Wednesday, March 14, 2007

TRIAL: Inspec on Engineering Village

We have a trial of Inspec on Engineering Village until 27th April 2007.

To access Inspec go the
Engineering Village. The default search covers Inspec, Compendex and Referex (a collection of engineering e-books). Off-campus, login to Athens and then follow the link to Engineering Village.

Inspec is the leading English-language bibliographic information service providing access to the world's scientific and technical literature in physics, electrical engineering, electronics, communications, control engineering, computers, computing, information technology, manufacturing, production and mechanical engineering.

We subcribed to Inspec until 2003. Since then we have subscribed to several full-text resources in this area, most notably the IEEE/IET Electronic Library and the SPIE Digital Library.

If you try Inspec, please leave a comment below.

4 comments:

Sergio said...

Inspec is quite valuable for my research, as many important papers are publised in SPIE and IEEE.

Terry Bucknell said...

Sergio, but you can search IEL and the SPIE Digital Library (and get the full-text) so why do you want to search Inspec to find IEEE and SPIE papers? BTW, the IEEE are digitising their backfiles and during the course of 2007 we'll get access to around 60 of their titles back to Volume 1. By next session we should have a system that will allow you to cross-search IEL and SPIE (and Scopus and WoK and...) so do you really need Inspec too?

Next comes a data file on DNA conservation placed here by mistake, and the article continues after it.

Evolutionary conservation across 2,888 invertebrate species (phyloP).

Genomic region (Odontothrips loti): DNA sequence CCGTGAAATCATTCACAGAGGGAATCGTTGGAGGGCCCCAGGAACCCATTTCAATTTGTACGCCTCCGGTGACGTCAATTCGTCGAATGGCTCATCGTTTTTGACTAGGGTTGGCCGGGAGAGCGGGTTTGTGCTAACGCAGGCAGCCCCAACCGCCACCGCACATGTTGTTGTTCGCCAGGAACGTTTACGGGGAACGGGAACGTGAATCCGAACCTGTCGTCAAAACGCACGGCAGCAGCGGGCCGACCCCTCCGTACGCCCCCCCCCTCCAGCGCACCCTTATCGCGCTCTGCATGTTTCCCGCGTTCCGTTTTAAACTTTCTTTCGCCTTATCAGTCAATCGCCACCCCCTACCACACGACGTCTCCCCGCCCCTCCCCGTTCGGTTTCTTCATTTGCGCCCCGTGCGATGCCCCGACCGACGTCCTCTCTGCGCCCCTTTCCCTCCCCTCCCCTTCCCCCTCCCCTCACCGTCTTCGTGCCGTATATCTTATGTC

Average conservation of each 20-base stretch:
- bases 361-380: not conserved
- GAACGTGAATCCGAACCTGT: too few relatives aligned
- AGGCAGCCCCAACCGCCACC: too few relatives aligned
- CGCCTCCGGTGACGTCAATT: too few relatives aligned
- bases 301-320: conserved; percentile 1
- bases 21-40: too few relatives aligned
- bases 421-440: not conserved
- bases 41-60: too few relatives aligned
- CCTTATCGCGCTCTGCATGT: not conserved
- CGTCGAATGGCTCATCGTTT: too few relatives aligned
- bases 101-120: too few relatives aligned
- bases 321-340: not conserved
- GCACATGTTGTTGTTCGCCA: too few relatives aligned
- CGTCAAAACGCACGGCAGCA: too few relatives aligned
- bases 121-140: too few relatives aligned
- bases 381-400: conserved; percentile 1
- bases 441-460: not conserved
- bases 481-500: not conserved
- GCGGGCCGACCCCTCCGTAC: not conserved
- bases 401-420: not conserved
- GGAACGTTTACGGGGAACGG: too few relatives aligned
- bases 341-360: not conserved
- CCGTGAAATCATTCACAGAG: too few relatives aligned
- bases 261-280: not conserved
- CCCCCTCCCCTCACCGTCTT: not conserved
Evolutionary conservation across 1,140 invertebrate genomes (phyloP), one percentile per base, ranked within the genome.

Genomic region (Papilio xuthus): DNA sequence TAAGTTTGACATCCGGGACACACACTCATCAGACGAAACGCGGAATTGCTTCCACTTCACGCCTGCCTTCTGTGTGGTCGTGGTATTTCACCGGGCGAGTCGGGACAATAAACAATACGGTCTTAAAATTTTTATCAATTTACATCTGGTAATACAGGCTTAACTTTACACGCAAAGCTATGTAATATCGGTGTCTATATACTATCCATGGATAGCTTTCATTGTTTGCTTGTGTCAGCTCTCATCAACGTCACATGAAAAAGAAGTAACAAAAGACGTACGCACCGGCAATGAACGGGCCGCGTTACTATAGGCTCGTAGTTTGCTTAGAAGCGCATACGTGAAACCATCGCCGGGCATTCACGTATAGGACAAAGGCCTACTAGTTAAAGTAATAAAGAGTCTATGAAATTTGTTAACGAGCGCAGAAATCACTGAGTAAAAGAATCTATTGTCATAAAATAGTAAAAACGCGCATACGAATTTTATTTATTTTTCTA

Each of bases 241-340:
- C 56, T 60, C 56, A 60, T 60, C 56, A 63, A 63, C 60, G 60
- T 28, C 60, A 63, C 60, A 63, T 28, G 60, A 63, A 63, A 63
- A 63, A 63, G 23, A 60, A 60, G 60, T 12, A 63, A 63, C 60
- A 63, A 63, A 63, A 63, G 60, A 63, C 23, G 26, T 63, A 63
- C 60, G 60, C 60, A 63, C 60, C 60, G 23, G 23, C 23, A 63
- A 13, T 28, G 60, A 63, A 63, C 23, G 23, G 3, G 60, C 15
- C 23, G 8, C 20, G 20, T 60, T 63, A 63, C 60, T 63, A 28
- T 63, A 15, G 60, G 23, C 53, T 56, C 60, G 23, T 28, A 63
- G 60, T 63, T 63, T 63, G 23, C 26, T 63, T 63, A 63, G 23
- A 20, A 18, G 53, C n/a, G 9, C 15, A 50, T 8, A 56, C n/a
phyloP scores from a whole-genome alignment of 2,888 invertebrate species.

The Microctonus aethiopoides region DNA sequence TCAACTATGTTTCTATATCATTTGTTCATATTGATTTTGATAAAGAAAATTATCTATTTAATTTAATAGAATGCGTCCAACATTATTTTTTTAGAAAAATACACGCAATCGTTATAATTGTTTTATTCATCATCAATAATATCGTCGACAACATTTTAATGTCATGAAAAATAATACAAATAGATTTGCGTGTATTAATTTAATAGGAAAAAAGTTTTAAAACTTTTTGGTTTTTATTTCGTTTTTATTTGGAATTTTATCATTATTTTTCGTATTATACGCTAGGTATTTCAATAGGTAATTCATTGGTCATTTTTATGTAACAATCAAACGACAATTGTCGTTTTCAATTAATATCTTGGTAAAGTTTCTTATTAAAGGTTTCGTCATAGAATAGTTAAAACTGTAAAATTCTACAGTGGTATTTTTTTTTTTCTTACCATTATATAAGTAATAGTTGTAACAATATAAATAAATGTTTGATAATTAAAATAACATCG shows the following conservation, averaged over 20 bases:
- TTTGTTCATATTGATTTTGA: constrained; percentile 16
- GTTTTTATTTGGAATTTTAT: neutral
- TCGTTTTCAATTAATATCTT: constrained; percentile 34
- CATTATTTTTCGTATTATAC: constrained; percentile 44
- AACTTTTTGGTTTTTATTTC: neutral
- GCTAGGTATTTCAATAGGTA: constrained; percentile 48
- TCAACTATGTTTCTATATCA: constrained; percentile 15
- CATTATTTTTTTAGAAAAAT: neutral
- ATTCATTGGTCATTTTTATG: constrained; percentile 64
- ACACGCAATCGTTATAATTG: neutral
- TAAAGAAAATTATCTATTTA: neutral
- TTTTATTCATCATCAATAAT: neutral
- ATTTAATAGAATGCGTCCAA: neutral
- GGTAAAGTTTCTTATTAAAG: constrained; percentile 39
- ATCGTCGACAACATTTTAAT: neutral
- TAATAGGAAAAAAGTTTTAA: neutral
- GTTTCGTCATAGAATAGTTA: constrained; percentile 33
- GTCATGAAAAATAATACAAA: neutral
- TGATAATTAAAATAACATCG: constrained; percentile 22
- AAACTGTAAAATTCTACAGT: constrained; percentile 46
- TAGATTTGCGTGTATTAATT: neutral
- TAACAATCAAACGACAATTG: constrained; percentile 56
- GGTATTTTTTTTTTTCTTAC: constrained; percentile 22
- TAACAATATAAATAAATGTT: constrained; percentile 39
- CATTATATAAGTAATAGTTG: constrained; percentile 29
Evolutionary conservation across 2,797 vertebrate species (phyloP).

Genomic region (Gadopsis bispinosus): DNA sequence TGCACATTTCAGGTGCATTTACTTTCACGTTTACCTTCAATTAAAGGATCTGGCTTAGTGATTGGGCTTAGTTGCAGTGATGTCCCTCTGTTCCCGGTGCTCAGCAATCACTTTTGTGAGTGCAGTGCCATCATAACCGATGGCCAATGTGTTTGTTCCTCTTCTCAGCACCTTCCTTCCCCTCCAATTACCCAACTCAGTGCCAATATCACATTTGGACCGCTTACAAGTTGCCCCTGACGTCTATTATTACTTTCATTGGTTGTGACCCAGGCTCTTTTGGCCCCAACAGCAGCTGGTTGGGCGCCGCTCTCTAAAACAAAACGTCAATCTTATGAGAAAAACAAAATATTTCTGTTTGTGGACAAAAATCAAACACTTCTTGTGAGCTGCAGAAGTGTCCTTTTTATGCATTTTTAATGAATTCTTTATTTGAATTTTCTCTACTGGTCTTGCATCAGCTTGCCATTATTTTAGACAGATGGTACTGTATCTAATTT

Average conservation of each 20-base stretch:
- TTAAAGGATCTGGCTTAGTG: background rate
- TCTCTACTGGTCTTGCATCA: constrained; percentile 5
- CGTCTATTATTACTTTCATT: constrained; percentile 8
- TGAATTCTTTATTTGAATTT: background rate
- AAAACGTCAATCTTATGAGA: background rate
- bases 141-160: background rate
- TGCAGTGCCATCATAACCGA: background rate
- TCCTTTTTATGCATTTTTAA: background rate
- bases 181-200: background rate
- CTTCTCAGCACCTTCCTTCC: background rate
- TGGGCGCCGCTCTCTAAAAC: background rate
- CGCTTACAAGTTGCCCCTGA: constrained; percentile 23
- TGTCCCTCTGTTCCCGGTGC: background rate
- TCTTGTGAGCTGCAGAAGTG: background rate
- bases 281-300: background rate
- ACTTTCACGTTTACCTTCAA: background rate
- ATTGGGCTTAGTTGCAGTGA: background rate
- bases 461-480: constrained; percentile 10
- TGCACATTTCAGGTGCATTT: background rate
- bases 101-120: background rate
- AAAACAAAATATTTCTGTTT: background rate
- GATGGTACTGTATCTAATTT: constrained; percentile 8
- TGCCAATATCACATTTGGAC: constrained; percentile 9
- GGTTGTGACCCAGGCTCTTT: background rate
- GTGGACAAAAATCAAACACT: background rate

Robert said...

Some quick searches (and even quicker check of the results) reveal the size of the digital libraries is quite different -- the IEEE DL gets 207 hits for "text mining" whereas Inspec gets 1257, IEEE gets ~6000 for "data mining" whereas Inspec gets ~36000.

In terms of coverage then, inspec looks quite valuable.

Terry Bucknell said...

By the start of next academic session we hope to have MetaLib up and running which will allow to you to cross-search several resources at once. It would be interesting to compare Inspec with a cross-search of, say, Web of Science, Scopus, ScienceDirect, IEEE and SPIE and see how much additional stuff Inspec comes up with - and if it is the sort of stuff that is possible to get your hands on. When we used to subscribe to Inspec we found that the low level of usage didn't justify the cost, much as we recognised the intrinsic quality of the database.